Fame (1980) is one of those movies that makes you wish you lived in a world so filled with youthful fervor that at anytime a group of kids might break into interpretive dance and jump on a cab.
But that didn’t keep us from cheering for the characters in the film (especially Coco and Leroy), and later the TV show (which featured Janet Jackson and Debbie Allen).
The story of students at a New York Performing Arts High School, the film follows the ebb and flow of their kinetic reach for stardom. The narrative is, despite pitfalls, like an infusion of fresh hope in admittedly hard times. It expresses a romantic image pairing sweat with success, art with desire.
A new Fame motion picture is scheduled for release this year, but somehow it seems superfluous. Those kids in the original are gonna live forever.
Wanna live forever? Wanna learn how to fly (again?) the Tofu Chitlin Circuit is having a screening of Fame in Bronzeville this Monday….
“If you want fame, well fame costs and right here is where you start paying with sweat!”
The Tofu Chitlin Circuit (a Bronzeville-based theater conservatory) is continuing their Family Reunion with the quintessential theater movie…”FAME!” Enjoy a screening and discussion.
Prizes for the best FAME gear!
When: Monday, July 27, 2009
Where: The Digital Youth Network
1050 E 47th Street
Chicago, IL 60653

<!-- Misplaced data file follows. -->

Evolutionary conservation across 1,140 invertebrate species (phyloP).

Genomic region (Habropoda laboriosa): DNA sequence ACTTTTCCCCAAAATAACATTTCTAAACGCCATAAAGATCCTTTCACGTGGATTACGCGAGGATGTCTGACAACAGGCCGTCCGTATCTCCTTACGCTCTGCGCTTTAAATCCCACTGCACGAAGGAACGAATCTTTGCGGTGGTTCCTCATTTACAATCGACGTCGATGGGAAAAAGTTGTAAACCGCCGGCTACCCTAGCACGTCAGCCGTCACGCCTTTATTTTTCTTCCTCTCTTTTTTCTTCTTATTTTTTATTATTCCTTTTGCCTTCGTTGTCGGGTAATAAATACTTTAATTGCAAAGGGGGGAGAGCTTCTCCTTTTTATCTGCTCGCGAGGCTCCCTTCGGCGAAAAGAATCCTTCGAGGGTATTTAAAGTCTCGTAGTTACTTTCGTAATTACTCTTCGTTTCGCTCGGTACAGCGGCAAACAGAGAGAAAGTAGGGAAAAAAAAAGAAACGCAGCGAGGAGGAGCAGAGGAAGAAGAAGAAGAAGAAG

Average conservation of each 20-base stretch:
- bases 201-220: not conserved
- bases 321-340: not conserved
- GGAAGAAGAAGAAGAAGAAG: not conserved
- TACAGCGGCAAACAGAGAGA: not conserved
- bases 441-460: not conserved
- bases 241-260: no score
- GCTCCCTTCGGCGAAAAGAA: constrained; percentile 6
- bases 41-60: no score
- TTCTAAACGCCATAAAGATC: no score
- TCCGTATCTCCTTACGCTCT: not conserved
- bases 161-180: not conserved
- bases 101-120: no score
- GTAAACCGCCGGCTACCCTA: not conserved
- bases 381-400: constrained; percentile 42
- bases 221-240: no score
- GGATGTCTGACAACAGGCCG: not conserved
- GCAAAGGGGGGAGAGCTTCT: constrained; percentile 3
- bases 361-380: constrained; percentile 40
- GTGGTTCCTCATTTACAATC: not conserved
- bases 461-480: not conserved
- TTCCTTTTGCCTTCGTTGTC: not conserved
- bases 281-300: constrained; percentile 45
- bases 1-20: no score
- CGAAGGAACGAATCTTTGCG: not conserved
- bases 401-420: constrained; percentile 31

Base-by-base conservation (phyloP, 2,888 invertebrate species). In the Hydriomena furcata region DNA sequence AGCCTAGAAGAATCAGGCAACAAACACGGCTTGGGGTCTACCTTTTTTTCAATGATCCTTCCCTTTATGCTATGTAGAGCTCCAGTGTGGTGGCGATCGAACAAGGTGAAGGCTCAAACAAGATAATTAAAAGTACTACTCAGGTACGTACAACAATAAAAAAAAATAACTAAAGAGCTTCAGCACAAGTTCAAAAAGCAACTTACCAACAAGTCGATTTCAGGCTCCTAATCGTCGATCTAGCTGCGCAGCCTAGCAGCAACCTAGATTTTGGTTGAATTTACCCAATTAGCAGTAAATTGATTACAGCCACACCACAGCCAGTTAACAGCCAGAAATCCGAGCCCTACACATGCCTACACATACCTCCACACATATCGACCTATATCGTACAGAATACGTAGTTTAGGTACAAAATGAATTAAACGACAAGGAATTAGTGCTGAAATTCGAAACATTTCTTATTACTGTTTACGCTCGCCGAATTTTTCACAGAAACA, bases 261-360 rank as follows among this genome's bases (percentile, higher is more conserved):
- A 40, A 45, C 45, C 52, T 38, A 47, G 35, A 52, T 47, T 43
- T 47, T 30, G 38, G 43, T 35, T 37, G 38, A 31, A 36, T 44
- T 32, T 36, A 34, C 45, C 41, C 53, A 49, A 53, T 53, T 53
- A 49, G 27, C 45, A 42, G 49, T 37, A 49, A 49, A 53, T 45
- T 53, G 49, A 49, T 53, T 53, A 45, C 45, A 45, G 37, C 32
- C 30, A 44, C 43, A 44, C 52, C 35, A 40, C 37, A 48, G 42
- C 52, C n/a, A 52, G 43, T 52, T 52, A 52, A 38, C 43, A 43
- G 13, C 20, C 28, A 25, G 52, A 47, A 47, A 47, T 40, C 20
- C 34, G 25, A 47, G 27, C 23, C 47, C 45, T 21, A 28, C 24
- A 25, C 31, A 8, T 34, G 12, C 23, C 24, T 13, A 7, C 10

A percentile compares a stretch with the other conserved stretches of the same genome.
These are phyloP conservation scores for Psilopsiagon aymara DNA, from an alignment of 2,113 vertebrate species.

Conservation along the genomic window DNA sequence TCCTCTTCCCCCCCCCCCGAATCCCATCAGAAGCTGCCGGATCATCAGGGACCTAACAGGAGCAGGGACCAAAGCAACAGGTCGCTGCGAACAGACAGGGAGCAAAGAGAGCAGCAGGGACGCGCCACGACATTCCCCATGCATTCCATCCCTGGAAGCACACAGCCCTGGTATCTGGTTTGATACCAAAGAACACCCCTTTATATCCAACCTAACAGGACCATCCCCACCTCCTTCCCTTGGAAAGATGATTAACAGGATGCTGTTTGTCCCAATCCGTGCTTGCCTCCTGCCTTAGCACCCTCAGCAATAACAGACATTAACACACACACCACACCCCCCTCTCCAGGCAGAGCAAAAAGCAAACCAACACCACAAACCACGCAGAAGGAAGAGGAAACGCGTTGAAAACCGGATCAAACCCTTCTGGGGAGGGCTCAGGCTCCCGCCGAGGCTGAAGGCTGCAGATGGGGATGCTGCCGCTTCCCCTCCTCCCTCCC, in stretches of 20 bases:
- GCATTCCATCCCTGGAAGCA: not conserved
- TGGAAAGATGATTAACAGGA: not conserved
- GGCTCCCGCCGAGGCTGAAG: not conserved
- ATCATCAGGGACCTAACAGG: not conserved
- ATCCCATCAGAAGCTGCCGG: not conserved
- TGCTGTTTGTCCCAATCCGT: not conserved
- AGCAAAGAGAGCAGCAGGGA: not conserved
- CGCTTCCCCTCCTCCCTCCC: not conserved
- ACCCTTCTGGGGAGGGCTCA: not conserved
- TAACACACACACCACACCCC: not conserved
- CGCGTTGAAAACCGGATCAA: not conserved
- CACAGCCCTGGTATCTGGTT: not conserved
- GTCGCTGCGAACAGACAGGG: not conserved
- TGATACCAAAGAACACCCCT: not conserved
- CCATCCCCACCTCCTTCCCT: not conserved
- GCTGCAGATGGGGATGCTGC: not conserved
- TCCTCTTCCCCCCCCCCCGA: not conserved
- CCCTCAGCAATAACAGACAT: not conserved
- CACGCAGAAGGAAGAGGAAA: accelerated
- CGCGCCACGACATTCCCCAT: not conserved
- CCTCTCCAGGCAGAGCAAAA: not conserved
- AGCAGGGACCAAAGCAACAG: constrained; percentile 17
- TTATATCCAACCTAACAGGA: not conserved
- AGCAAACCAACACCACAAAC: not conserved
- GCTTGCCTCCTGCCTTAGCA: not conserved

Time: 6:30 p.m.
Film starts promptly at 7:00 p.m.
more about TCC:
“Our mission is to bring the audience into the creative process of theater. Our conservatory is an educational platform that assists artists and audience members with intellectual dialogue, poignant interviews from theater practitioners, workshops, classes and of course performances!”
Not unlike many movies that are labeled as “Blaxploitation”, the soundtrack to Sparkle (1976) is often regarded more highly than the film itself. A Curtis Mayfield-produced gem sung by Aretha Franklin, the soundtrack to the movie is glorious… but laden with its share of controversy. What’s controversial?
First, the film is a pre-Dreamgirls rags-to-riches story of three girls with dreams of stardom. Each of the main actresses (Lonette McKee, Irene Cara, and Dwan Smith) could all sing well enough to not be dubbed out of the movie; but apparently Warner Bros. thought not well enough to sell REAL LIFE records. Sort of ironic. Notably, in the movie, the somewhat unpolished vocals work well (after all, the singers were supposed to be kids coming up from the streets).
Back to the rags-to-riches story. So there’s the three girls. Enter stage left the young well-meaning Svengali producer character (played by Phillip Michael Thomas) whose dreams ride heavily on their success. Ultimately, a slippery force named Satin cracks the glossy veneer of Sister (the sophisticated lead vocalist played by McKee), and it seems all their dreams are derailed. Sparkle (Irene Cara) is forced to take over the Lead Vocalist’s role, rising from the ashes. A Star is Born, and Phillip Michael Thomas (as Stix) is willing to gamble everything to see their dreams come true.
What I like most about this movie is the locomotive power of their dreams, and the entrepreneurial spirit that runs through the tale.
Who doesn’t love a righteous dream, bigger than the span of your arms?
NOTE: Curtis Mayfield (who composed the music for the movie) came up in the Cabrini Green housing projects here in Chicago and had a rags-to-riches story of his own to tell, although the projects were a far different place in those days.